London Heathrow Airport Terminal 5
I recently had the opportunity to fly both British Airways and Iberia in short-haul economy, and talk about a 180-degree difference, especially striking when both are owned by the same parent company. While short flights don’t generally get much consideration, when one carrier offers so much more than another on the exact same route (namely between London and Madrid) for the exact same price, it’s probably better to go with the airline that will offer more and avoid the one that (spoiler alert) won’t even give you water.
My British Airways Boeing 787-9 Dreamliner in London – Photo: Jason Rabinowitz
International first class is something special. It’s something that very few people will ever be able to pay for, but for those putting down the cash, they expect an experience beyond anything else available.
British Airways skipped a first class option on its Boeing 787-8 Dreamliner deliveries, but with the 787-9, it decided to give their well-liked first product a bit of a refresh. The global first class market is quite competitive. Many airlines have totally given up on it, while others keep trying to offer the biggest, best, and most expensive options. In a world of apartment-like products, showers, bars, and full private suites, I wondered how British Airways now stacks up. The end result is one of the nicest seats that I have ever had the pleasure of flying in.
The British Airways first class product on their Boeing 787-9 Dreamliner – Photo: British Airways
My experience began at London’s Heathrow Airport (LHR) with a visit to the Concorde Room. British Airways has multiple lounges at Heathrow, but the Concorde Room is something more exclusive. It is reserved only for passengers flying intercontinental first class on the airline, and affords passengers extra niceties and amenities. One of the most interesting perks is what it calls a Cabana. The Cabanas are little private rooms within the lounge, where passengers can shower, take a nap, or simply watch television. While airports can be super stressful, this was the exact opposite. We were already off to a great first class start!
Platform at Alicante station – Photo: Ant Richards
Spain is a proud and mesmerizing nation, perched on the Iberian Peninsula on the southwestern tip of Europe. A country that conjures many festive, passionate, and eye-watering images, as well as its fair share of sometimes erroneous stereotypes. It’s a stretch of land that is as diverse in its geography as its people, cuisine, customs, and its four official languages ’“ yes, contrary to what many believe, there are four main languages and a few offshoots from some of these that are just as official.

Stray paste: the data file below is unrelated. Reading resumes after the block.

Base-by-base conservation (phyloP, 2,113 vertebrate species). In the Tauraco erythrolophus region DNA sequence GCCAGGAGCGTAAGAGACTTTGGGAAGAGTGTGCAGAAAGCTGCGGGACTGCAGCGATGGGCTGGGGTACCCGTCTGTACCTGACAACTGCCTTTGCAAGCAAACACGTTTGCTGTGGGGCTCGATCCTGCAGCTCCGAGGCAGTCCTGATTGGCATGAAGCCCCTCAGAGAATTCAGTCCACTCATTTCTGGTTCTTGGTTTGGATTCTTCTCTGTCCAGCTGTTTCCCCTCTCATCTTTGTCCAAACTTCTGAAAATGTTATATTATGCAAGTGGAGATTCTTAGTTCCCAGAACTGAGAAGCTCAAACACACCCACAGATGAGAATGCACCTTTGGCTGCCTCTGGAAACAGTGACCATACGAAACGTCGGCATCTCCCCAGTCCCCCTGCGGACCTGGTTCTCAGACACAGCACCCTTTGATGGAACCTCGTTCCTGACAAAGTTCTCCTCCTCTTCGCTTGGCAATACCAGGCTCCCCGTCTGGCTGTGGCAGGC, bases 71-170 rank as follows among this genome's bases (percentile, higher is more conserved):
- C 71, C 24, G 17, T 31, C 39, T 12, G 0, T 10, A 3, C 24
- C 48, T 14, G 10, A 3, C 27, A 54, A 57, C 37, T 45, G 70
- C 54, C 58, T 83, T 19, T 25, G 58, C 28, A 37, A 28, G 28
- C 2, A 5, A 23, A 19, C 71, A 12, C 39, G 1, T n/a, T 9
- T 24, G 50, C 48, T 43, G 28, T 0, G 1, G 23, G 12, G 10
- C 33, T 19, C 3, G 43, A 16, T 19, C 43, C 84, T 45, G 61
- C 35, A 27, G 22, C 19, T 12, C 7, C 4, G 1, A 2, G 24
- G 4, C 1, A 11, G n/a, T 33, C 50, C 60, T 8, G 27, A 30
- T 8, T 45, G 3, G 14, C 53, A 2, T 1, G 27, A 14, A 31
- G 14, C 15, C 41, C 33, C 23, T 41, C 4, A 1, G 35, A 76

Spain is much more than just bullfights, tapas, siestas, soccer, loud neighbors, and flamenco. It is one of the world’s tourist powerhouses, and for good reason. Spain is a country that I tend to visit quite often, for family and other practical reasons; my main destination being Madrid.
On this occasion, however, my Iberian travels took me to Alicante. A coastal city that lies on the Costa Blanca, Alicante is the second largest city in the Comunitat Valenciana, after its capital, Valencia. My final destination would be Calpe.
Ryanair Boeing 737-800 – Photo: Steven Paduchak
That’s right, people, it happened! Last weekend, I flew Ryanair with my buddy Dan. It was a quick weekend getaway from Frankfurt to London. We’re here in Germany on a semester abroad, and neither of us had been to the United Kingdom. Before coming over “the pond”, we knew it was on the list of places to visit.
It all started on a Wednesday afternoon. We booked the trip a few weeks prior, and we were counting down the days. We all know Ryanair. They’re known for having the cheapest airfare in the industry; making the airline beloved here in all of Europe. The Dublin-based air carrier offered us each a forty euro (yes, you read that right) roundtrip from Frankfurt to London. That’s a huge deal, flying between two major European markets.
I knew after a deal this unbelievable, there’d be some sort of catch. In the end, there definitely was. Left and right, we were advised we had to pay for everything; printing off boarding passes, seat selection, food, etc… Being cautious of something like this, we came well prepared with food and boarding passes already printed off, so we managed to avoid all the imposed fees.
The day finally came, and we were on our way. To our surprise, however, the airport we flew out of was FOREVER away. It was one of the biggest catches we didn’t realize until our journey. The airline flies into the smaller and medium-sized airports in order to avoid the hefty landing fees imposed by the major international locations. This is completely understandable – we all want to save money whenever we can, right?
Qatar Airways’ first A380 took off on its maiden flight to Hamburg, where the aircraft is being readied for delivery to QR.
Qatar Airways has now set the date for their inaugural service for the newest aircraft in the fleet, the Airbus A380. Qatar has previously been very tight-lipped about their newest aircraft, giving just small glimpses of the on-board environment or a tease of their intended destinations (London & Paris). When they released information on the first class seats at the ITB event in Berlin in March, this was our first glimpse into the gulf carrier’s plans for the whale jet.